The mundane yet entertaining

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By 2017-03-19

By Shanuka Kadupitiyage
Ceylon Today Features

Barakamon began as a manga serialization which grew into popularity and soon was adapted into an animated episodic series (much like many other titles). While it is definitely not the most thought provoking, or intriguing of stories, Barakamon retains a simple charm that captivates anyone who watched it.

The premise of the story is very much straightforward. It follows a young calligraphy artist and his journey of self-discovery in finding his own style of writing. What triggered his journey happens in the very first episode, where he punches the curator of a calligraphy exhibition because he called his work "un-original". As punishment, his father sends him out to a remote coastal village to live by himself with no modern luxuries. The remaining list of episodes consists of him trying to find his own original style of calligraphy and gaining maturity (at a snail's pace).

To join with him are the local youth, all who have their own quirks and oddities. They make the already funny story, even more hilarious.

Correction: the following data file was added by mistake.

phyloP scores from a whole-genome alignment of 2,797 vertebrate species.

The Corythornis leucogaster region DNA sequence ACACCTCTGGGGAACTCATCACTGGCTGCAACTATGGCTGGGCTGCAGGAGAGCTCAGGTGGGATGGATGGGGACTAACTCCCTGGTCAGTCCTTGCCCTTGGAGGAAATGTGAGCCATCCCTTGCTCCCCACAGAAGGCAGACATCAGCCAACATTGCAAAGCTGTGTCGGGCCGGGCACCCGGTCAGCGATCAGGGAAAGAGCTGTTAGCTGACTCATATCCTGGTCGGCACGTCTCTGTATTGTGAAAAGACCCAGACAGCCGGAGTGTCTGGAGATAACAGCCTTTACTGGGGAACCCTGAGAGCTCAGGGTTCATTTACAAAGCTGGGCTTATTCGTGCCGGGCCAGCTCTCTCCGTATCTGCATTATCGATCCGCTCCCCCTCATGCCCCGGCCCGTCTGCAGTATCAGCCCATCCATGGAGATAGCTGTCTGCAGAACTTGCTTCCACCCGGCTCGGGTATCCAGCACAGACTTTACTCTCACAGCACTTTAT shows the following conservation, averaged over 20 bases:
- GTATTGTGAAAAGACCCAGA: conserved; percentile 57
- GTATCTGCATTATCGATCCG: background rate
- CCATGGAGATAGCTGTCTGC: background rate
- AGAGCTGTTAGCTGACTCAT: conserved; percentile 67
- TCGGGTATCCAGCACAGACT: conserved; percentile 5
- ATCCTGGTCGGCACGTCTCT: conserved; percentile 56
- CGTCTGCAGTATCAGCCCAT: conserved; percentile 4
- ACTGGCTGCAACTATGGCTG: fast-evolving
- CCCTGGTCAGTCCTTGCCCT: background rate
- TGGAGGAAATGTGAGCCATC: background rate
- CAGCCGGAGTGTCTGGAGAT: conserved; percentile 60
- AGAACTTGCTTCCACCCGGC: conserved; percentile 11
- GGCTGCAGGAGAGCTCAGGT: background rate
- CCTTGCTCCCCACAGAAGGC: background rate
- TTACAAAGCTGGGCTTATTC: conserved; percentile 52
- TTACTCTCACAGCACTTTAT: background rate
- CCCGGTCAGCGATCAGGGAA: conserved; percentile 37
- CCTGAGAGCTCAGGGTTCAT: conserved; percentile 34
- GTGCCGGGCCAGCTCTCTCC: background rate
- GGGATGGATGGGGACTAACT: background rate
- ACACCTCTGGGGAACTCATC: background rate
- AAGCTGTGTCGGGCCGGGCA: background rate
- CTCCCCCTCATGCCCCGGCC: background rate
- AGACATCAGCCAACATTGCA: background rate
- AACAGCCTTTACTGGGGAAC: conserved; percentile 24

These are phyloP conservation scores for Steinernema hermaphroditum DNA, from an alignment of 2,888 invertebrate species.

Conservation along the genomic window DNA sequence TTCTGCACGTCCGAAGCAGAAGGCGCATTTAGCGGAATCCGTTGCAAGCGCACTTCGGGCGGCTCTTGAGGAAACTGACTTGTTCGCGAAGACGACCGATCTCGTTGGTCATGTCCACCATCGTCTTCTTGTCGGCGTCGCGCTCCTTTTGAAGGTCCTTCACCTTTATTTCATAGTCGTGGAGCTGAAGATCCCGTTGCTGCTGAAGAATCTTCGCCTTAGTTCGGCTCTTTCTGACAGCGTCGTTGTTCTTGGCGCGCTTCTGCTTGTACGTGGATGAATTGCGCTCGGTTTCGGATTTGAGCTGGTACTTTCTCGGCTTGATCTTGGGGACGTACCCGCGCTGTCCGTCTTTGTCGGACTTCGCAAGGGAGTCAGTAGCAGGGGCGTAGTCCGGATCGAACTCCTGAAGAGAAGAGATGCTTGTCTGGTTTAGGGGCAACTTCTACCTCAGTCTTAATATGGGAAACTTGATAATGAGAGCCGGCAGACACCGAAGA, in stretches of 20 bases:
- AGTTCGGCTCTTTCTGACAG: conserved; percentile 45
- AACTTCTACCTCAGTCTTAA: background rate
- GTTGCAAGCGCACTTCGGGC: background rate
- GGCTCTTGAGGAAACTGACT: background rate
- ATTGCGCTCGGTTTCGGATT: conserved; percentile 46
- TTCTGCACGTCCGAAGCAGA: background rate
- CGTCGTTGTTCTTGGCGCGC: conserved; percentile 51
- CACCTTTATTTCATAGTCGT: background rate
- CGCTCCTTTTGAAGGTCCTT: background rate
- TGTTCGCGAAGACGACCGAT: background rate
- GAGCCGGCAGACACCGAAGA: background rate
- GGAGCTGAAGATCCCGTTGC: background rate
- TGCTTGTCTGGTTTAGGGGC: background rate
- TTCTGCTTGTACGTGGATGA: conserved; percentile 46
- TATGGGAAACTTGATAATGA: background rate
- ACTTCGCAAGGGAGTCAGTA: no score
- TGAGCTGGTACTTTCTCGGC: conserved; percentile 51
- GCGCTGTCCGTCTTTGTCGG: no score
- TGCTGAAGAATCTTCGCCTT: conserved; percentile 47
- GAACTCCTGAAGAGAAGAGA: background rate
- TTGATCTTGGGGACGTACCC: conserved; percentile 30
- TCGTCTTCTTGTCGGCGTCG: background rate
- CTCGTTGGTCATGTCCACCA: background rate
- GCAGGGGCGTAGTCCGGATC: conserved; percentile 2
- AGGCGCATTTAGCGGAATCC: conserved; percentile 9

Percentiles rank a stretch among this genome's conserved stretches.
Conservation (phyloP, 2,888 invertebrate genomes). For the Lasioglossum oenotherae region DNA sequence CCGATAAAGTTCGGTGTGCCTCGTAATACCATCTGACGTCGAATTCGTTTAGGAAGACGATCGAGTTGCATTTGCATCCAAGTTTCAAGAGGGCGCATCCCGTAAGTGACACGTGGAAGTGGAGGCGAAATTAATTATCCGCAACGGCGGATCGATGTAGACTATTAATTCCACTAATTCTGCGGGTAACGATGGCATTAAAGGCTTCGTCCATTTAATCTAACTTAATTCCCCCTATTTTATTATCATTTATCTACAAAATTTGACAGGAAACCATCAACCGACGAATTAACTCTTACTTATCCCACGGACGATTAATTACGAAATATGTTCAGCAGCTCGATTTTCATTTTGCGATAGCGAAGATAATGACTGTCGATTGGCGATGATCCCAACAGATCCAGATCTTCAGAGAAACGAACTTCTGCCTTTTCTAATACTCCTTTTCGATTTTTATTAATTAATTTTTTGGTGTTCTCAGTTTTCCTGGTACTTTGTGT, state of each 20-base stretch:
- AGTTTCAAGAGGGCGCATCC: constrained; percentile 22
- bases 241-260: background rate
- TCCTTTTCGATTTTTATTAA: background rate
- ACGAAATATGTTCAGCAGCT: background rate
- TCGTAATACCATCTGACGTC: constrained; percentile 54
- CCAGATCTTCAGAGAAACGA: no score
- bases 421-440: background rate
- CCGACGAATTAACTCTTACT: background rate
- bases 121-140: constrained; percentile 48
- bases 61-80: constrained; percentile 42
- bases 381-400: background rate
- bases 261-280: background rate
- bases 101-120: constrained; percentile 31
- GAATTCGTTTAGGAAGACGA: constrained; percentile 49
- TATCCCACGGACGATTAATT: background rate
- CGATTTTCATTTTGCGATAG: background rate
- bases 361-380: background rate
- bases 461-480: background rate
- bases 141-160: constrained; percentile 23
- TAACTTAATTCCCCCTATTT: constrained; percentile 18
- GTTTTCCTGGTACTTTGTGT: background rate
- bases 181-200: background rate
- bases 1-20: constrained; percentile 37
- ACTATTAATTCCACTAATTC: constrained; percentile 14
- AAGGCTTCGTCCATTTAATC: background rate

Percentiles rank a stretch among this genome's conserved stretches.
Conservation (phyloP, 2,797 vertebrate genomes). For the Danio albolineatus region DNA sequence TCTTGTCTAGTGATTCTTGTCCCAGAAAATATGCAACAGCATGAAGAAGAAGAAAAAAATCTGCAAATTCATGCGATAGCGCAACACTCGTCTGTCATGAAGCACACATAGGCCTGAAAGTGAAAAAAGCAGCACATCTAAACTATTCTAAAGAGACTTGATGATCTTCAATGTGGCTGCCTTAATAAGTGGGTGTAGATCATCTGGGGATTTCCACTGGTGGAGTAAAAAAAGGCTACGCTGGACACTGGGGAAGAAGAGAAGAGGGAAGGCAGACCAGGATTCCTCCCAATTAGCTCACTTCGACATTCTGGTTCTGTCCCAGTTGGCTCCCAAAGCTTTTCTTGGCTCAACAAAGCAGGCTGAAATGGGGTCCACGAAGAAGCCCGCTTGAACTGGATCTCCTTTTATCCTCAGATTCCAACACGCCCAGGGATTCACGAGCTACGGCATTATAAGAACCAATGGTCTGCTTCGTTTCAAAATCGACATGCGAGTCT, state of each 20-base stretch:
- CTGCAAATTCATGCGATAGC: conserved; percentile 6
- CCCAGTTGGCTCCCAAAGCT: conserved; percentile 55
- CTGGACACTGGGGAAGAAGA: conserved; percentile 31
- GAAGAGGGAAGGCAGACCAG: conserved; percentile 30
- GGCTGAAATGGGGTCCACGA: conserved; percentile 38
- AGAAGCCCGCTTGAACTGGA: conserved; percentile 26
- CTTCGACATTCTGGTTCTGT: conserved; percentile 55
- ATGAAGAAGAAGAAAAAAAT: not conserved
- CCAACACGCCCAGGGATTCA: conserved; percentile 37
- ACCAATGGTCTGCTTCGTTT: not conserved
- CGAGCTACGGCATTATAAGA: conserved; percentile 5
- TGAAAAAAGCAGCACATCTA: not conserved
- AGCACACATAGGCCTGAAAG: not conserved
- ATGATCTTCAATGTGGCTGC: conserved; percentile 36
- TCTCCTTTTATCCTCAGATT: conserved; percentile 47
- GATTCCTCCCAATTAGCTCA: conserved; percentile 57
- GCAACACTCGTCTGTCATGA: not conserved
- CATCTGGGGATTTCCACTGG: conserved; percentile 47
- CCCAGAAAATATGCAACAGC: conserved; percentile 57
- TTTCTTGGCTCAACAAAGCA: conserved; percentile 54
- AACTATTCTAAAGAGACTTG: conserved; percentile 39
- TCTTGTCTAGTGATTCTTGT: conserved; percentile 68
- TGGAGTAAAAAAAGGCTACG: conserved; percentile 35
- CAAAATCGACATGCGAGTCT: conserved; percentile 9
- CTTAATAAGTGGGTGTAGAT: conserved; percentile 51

There really isn't much to make Barakamon stand out from other titles. It remains true to its genre of light, sometimes slapstick comedy throughout the entire span of episodes. Yet no matter how uninteresting each scenario may seem, viewers will have a hard time finding a moment where the story becomes boring. The dramatic moments which usually should be more resonant are gleefully glossed over and almost forgotten for childish antics.

What Barakamon has that draws people in isn't compelling story or great writing. Its honesty, straight-forwardness and joy these are also words that could describe the main character, Handa Seishu.

This story is a joy to watch for the sheer purity and innocence that it presents. A spectacle that in this day and age is becoming rarer as time passes. This is a story that with no doubt can bring a smile to any viewer.

(Pix courtesy




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